10. My boyfriend and I are having a ton of sex… like, up to four times a day. Is it possible to do it too much?
Not really. Here’s the general rule: As long as sex isn’t getting in the way of your necessary day-to-day activities (going to work, sleeping, eating, etc.), you can never have too much. That being said, if either of you feels any physical pain, such as chafing or soreness (despite using lube), then you need to give things a rest for 12 to 24 hours, so your body has time to recover from all that action.
11. How soon after having unsafe sex can I find out if I contracted any STDs?
It depends. Certain ones, like chlamydia and gonorrhea, can be detected in a urine test about two weeks after exposure, while others, like HIV, won’t give any conclusive test results until at least three months after sex. As a general rule, you should be tested a couple of weeks after you’ve had unsafe sex and also schedule a second appointment for three months later to check for HIV. Putting it off any longer is dangerous, as some of the diseases become more difficult to treat. When you do go, be upfront and tell your doctor that you had sex without a condom, and you’d like to be tested for all sexually transmitted diseases. If you don’t specify this, she may not check for everything.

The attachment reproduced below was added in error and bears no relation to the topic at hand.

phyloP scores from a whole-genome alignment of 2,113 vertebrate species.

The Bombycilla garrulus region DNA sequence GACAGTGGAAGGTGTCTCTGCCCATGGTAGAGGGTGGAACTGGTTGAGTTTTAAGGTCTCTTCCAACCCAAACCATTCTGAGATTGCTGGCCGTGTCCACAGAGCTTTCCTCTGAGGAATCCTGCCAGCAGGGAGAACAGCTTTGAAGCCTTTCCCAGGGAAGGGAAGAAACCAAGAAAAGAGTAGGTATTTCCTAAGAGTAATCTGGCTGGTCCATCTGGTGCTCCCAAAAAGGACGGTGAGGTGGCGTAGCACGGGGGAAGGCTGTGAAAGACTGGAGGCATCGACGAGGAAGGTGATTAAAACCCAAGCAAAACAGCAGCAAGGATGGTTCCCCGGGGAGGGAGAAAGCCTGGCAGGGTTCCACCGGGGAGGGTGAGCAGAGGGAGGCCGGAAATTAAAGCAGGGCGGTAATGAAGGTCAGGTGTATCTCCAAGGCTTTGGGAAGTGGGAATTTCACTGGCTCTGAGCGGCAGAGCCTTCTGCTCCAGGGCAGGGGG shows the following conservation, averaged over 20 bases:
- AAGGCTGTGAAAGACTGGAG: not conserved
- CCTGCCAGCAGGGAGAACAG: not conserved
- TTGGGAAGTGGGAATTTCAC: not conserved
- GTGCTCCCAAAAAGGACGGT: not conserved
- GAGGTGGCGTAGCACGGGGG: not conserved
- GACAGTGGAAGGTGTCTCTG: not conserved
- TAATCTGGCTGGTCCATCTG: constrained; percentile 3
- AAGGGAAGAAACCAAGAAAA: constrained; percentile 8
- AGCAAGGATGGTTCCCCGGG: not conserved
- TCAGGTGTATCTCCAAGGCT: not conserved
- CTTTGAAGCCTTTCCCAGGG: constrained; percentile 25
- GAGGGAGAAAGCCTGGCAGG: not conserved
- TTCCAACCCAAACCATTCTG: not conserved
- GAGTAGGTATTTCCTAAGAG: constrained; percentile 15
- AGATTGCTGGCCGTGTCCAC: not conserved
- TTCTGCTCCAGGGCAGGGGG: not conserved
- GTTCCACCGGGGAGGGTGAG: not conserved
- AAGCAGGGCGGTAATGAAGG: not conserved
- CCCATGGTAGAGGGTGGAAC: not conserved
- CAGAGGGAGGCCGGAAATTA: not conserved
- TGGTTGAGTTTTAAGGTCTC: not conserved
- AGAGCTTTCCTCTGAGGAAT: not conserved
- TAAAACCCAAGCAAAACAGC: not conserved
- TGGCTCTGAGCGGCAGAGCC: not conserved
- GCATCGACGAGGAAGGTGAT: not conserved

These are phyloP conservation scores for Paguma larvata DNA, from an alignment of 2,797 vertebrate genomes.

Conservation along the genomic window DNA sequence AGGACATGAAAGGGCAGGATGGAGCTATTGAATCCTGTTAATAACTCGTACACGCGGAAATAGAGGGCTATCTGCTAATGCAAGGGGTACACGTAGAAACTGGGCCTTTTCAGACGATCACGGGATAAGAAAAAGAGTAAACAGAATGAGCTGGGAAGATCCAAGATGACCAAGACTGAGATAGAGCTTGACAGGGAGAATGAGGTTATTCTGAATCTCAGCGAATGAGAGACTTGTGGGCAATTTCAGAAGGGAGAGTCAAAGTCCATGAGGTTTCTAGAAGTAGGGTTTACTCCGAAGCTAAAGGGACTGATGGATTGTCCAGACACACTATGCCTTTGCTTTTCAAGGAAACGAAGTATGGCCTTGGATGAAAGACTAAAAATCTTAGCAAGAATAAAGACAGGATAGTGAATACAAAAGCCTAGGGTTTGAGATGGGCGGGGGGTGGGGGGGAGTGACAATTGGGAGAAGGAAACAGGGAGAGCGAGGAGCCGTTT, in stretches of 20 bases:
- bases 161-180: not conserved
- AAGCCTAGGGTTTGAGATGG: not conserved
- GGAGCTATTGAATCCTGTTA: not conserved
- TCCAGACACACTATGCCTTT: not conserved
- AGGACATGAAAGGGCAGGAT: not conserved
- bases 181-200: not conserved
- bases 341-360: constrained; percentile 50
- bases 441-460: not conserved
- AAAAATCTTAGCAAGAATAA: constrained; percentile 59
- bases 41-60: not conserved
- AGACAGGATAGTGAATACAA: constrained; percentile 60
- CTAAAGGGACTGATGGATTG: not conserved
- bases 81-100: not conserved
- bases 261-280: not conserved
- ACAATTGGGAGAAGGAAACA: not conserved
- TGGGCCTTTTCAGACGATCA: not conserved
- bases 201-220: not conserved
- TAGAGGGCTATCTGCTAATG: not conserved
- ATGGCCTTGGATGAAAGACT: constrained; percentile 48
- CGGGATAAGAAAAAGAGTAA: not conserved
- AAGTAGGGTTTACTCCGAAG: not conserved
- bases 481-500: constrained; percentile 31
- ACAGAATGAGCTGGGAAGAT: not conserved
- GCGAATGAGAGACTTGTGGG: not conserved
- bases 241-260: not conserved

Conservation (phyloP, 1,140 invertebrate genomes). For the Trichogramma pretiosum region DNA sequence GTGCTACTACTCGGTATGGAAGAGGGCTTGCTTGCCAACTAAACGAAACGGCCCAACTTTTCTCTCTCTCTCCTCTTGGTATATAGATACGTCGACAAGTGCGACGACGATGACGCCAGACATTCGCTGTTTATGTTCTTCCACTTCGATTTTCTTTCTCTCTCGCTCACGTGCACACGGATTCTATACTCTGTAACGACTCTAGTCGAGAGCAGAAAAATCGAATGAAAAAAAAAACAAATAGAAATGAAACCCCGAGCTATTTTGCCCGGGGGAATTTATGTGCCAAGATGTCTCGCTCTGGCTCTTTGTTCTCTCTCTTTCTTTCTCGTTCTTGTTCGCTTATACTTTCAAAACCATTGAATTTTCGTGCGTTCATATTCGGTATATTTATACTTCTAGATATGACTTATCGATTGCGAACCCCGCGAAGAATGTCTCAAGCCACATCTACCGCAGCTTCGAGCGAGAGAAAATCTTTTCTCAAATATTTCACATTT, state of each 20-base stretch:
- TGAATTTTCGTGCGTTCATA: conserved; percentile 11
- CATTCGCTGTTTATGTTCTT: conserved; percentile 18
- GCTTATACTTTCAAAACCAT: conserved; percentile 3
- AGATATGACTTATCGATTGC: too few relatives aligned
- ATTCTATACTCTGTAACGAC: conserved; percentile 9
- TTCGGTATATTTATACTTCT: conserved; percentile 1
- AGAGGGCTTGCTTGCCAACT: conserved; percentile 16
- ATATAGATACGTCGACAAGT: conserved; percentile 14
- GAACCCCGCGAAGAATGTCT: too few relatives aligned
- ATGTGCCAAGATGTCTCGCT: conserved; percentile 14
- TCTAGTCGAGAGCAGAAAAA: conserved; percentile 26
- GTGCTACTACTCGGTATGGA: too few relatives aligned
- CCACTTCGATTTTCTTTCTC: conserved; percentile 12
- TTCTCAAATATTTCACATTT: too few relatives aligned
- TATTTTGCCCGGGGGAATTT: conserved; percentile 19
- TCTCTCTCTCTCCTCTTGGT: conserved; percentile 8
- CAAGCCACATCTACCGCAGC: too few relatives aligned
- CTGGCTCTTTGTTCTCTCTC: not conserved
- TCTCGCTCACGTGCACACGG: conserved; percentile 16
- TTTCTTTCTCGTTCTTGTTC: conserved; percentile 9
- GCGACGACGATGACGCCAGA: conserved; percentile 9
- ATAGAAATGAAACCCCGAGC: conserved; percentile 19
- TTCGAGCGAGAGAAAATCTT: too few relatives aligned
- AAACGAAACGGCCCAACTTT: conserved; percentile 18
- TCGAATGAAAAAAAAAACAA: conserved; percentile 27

12. It hurts to have sex with my boyfriend, even if we use lube. What can I do to make it less painful?
Take your time with foreplay—spend at least 10 minutes doing whatever it is that gets you ridiculously horny. This step is crucial, since the more aroused you are, the longer your vaginal canal will become (this is a phenomenon called vaginal tenting), so it’s easier to accomodate his size. Then when you’re ready for him to enter you, ask him to go slowly. He should put in a quarter of his penis at a time, stopping for several seconds so your body can adjust. It’s also helpful to start out in doggie style with your chest on the bed, since it creates a 45-degree angle that gives him more room to fit inside you. Just make sure to be vocal about what feels good and what’s too much.
13. After I have sex with my guy, I tend to release air through my vagina, kind of like farting. Why do I do that, and how can I prevent it?